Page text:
A Saltwater Battery Inspired by the Membrane Potential Found in Biological Cells
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A Saltwater Battery Inspired by the Membrane Potential Found in Biological Cells

Authors: Andrew Jester, Ross Lee, Pritpal Singh


As the world transitions to a more sustainable energy economy, the deployment of energy storage technologies is expected to increase to develop a more resilient grid system. However, current technologies are associated with various environmental and safety issues throughout their entire lifecycle; therefore, a new battery technology is desirable for grid applications to curtail these risks. Biological cells, such as human neurons and electrocytes in the electric eel, can serve as a more sustainable design template for a new bio-inspired (i.e., biomimetic) battery. Within biological cells, an electrochemical gradient across the cell membrane forms the membrane potential, which serves as the driving force for ion transport into/out of the cell akin to the charging/discharging of a battery cell. This work serves as the first step for developing such a biomimetic battery cell, starting with the fabrication and characterization of ion-selective membranes to facilitate ion transport through the cell. Performance characteristics (e.g., cell voltage, power density, specific energy, roundtrip efficiency) for the cell under investigation are compared to incumbent battery technologies and biological cells to assess the readiness level for this emerging technology. Using a Na+-Form Nafion-117 membrane, the cell in this work successfully demonstrated behavior like human neurons; these findings will inform how cell components can be re-engineered to enhance device performance.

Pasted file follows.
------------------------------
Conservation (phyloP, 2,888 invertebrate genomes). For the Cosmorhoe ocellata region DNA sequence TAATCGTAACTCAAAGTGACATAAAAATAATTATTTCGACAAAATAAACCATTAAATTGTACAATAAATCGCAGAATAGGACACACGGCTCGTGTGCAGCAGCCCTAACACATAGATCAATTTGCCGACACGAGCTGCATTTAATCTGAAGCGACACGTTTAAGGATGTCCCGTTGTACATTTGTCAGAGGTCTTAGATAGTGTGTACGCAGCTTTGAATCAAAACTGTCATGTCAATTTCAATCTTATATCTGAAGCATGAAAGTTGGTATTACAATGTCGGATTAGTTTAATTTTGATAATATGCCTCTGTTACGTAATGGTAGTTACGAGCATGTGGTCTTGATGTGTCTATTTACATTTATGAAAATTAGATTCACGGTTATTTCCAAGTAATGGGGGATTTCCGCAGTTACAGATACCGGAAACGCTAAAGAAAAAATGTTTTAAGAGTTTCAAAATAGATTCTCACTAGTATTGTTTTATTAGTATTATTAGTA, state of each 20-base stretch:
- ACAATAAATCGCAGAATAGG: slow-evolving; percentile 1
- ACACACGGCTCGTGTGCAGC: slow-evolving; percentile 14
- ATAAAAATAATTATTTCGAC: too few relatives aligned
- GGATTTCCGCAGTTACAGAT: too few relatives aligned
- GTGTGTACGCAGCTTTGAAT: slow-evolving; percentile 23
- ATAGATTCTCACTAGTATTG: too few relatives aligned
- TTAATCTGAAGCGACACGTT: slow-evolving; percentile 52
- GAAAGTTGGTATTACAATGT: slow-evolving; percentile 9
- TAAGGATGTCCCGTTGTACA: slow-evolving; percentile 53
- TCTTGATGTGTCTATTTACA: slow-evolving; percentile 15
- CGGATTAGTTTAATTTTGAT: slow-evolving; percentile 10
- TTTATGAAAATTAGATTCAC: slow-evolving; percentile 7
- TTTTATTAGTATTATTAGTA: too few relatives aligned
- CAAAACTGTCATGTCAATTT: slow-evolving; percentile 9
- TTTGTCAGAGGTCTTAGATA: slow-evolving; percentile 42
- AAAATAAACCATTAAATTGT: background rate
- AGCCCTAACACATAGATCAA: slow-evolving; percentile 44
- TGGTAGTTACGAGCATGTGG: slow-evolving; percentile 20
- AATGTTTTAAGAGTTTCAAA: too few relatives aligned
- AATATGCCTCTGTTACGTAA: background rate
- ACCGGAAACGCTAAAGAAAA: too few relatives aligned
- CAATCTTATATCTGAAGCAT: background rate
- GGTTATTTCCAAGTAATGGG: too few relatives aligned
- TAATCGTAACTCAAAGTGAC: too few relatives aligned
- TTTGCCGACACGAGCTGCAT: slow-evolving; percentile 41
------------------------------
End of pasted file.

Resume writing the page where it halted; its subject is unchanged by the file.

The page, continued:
Keywords: Battery, biomimetic, electrocytes, human neurons, ion-selective membranes, membrane potential.

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